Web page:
8. Actually, the 45" driver has only been around for about 20 years. However, that's a much better way to look at it than the following post you made. It's not about whether one has to make compensations or not, I personally don't even think compensation is a good word for it since it tends to imply adjusting for something that's less than ideal. it's really all about whether the amount of bend at the waist/hips is too much to allow the player to maintain his mechanics through the swing with reasonable effort. So at the shorter end of the set, it can be as much about
  9. Exotic materials are all about better strength to weight ratios. Feel comes from what the designers do with the material. Better strength to weight ratios allow more flexibility for the designers to tweak the stiffness profile but the feel still comes from the end result for the stiffness profile. The low launch and spin comes entirely from the longitudinal stiffness. It's not a hard and fast rule but the tip is the weakest part of the shaft so increases in longitudinal stiffness will generally also increase the torsional stiffness somewhat. So the pattern is fairly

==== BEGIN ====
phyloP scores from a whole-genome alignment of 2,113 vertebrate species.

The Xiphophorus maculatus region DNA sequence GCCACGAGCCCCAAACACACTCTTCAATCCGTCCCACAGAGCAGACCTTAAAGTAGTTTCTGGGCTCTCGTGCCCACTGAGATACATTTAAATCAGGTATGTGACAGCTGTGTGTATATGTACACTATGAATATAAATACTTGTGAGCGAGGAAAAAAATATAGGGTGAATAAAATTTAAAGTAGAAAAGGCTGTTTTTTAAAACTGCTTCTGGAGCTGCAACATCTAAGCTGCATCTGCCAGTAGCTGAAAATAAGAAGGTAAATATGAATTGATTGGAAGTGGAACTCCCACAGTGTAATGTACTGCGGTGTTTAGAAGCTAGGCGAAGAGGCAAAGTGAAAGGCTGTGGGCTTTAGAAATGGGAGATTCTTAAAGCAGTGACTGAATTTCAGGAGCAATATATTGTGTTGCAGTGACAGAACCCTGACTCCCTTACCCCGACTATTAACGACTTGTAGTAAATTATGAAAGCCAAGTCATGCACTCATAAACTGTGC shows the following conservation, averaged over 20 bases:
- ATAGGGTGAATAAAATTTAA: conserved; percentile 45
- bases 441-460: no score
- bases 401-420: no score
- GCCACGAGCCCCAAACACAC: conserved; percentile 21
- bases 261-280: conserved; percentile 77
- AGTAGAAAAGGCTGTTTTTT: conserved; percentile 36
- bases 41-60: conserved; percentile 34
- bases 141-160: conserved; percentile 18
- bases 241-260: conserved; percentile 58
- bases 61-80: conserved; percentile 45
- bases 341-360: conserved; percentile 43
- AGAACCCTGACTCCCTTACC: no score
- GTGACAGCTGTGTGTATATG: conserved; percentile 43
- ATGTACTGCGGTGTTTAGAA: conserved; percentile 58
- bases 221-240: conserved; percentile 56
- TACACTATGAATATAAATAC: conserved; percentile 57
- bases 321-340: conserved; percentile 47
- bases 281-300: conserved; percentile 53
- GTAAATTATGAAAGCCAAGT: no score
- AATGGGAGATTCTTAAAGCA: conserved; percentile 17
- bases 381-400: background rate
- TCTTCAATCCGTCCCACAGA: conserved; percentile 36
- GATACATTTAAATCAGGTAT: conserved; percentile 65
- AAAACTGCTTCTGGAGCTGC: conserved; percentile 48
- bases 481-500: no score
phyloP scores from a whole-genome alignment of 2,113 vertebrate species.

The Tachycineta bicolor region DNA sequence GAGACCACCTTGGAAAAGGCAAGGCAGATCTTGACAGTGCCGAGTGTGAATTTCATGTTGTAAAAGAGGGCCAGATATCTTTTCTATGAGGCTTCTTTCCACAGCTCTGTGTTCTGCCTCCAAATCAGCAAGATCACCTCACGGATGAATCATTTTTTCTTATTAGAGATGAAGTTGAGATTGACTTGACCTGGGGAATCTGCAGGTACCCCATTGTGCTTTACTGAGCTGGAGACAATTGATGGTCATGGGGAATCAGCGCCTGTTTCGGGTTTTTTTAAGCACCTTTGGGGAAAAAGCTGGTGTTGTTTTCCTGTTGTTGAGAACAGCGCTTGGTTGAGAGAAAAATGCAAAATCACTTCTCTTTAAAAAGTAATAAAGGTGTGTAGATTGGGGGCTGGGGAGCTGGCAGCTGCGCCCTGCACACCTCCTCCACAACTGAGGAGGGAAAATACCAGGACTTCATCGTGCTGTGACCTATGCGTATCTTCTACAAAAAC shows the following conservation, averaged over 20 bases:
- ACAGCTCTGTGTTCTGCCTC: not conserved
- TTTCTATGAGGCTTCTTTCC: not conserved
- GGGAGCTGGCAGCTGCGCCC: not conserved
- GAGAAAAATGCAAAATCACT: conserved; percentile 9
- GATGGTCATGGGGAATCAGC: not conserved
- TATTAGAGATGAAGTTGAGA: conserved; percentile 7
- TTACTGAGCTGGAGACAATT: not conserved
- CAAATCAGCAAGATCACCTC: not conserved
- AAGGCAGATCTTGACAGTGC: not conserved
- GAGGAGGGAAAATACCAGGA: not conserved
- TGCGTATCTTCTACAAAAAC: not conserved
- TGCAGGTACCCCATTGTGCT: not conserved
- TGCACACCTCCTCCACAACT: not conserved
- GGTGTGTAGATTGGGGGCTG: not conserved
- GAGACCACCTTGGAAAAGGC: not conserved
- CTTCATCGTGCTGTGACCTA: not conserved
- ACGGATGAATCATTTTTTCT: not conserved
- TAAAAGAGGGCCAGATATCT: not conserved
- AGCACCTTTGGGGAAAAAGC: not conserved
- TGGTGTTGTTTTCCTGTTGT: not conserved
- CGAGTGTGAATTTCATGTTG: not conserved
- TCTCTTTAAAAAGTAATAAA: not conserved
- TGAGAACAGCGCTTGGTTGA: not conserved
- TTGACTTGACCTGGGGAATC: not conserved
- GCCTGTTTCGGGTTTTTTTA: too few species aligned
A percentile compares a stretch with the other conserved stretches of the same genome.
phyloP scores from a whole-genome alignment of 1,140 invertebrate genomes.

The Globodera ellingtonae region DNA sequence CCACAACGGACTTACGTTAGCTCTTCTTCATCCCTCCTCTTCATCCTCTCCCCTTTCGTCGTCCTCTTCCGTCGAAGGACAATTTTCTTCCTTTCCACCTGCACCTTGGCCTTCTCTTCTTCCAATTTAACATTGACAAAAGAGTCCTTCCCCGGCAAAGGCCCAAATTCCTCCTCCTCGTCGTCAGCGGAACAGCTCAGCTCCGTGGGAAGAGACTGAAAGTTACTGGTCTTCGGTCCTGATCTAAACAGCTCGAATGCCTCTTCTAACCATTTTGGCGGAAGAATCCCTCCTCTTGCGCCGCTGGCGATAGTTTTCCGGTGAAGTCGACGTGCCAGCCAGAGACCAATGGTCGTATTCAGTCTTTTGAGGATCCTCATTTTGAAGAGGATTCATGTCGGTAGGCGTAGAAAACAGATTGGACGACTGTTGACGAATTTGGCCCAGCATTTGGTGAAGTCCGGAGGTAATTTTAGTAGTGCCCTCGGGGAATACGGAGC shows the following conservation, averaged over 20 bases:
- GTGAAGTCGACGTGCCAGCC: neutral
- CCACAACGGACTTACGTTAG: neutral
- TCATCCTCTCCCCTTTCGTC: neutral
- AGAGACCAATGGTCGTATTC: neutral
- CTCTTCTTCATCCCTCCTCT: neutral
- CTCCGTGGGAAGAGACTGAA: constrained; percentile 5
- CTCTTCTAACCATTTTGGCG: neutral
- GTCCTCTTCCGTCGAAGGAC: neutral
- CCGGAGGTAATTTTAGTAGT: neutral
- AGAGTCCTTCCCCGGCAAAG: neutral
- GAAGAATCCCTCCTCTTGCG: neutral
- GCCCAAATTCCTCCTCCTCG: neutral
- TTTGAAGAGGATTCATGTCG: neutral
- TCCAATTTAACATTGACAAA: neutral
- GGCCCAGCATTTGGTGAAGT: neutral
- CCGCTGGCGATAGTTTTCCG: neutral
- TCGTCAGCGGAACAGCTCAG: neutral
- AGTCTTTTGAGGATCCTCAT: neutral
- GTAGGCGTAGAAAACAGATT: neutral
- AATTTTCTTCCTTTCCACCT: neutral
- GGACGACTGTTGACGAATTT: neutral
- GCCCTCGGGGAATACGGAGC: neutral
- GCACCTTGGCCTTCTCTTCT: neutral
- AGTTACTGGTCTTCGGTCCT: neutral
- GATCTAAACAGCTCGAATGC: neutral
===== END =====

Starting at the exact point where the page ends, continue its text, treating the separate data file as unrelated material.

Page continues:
10. Somewhat. The theory is clear but the effect on the subjective aspects of feel can be a bit cloudy - largely because it's very difficult to isolate it from other changes in the shaft - weight and the longitudinal stiffness. UST is the only one I know of to do a study looking at various torques in the context of other aspects of the shaft being the same. That was with the VTS line of shafts - same weight and general longitudinal stiffness profile but 3 different torque values (red, silver, and black). If memory serves they did find that torque did matter to feel and that when the player w